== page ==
The MV Malaspina sailing past the Eldred Rock Lighthouse in North Lynn Canal © Frank Flavin Photography The MV Malaspina arriving to Auke Bay / Juneau © Frank Flavin Photography The forward lounge is one place passengers can sit and relax © Alaska Marine Highway System Stateooms are available on board © Lands End Outfitters / Alaska Marine Highway System The solarium is a covered heated area that passengers can sit, relax, and even sleep © Frank Flavin Photography © Brian Adams / Alaska Marine Highway System

The MV Malaspina is named after the Malaspina Glacier, located in Wrangell-St. Elias National Park & Preserve, the largest piedmont glacier in the world. The vessel was designed by Phillip F. Spaulding and Associates of Seattle, Washington and constructed at the Puget Sound Bridge & Dry Dock in Seattle. The MV Malaspina was one of three sister ships that made up the original AMHS fleet in 1963. After nine years in operation, the ship underwent lengthening and renovation at the Willamette Iron and Steel Company in Portland, Oregon. Today, the vessel is 408 feet long and 74 feet wide, with a domestic gross tonnage of 2,928 and a service speed of 16.5 knots.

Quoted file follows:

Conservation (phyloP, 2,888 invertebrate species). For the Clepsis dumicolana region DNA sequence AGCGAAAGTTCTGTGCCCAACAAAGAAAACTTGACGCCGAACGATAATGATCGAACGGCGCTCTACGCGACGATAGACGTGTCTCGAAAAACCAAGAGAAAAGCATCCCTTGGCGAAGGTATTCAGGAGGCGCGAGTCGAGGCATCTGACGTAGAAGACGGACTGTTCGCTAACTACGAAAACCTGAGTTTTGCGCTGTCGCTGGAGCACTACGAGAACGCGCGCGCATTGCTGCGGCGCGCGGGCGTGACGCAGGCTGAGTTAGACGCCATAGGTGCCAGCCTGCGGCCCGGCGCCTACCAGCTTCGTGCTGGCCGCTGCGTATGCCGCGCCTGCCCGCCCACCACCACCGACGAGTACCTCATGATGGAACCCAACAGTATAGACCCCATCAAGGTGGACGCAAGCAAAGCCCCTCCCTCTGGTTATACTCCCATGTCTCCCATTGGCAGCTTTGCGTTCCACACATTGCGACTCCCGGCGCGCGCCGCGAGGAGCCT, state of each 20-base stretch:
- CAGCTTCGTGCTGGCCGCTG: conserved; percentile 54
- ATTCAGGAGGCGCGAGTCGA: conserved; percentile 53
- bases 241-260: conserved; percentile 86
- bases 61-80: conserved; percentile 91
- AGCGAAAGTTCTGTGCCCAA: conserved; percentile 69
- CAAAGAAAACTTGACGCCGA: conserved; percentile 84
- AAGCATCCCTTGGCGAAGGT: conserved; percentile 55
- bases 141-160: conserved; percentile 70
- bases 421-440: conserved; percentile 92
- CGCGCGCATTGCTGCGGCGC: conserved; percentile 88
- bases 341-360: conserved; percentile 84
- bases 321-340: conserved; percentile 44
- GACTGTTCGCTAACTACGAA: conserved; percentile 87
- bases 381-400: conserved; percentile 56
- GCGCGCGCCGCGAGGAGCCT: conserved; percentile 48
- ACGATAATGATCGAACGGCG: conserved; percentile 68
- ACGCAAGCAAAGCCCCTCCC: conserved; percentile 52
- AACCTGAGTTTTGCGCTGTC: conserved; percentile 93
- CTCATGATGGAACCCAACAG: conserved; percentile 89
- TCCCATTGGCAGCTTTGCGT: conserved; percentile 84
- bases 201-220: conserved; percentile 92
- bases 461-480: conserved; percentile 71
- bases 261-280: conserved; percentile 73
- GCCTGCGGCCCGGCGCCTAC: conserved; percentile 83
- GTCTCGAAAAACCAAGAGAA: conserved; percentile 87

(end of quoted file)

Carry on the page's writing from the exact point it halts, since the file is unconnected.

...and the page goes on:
An image displaying the layout of the Side View on the <em>MV Malaspina</em>

The MV Malaspina is designed to carry 450 passengers and has a vehicle capacity of 1,675 linear feet, which is equal to approximately 83 twenty-foot vehicles. There are 45 four-berth and 26 two-berth cabins, as well as 1 wheelchair-accessible cabin. The vessel is also equipped with observation lounges, a heated solarium, a cafeteria-style restaurant, a movie lounge, showers, coin-operated lockers, microwaves, writing and quiet lounges, and a child's play area in additional to cabins. Click on the image to start a slideshow of all deck plans on the MV Malaspina or view our Vessel Information Table for more statistical information.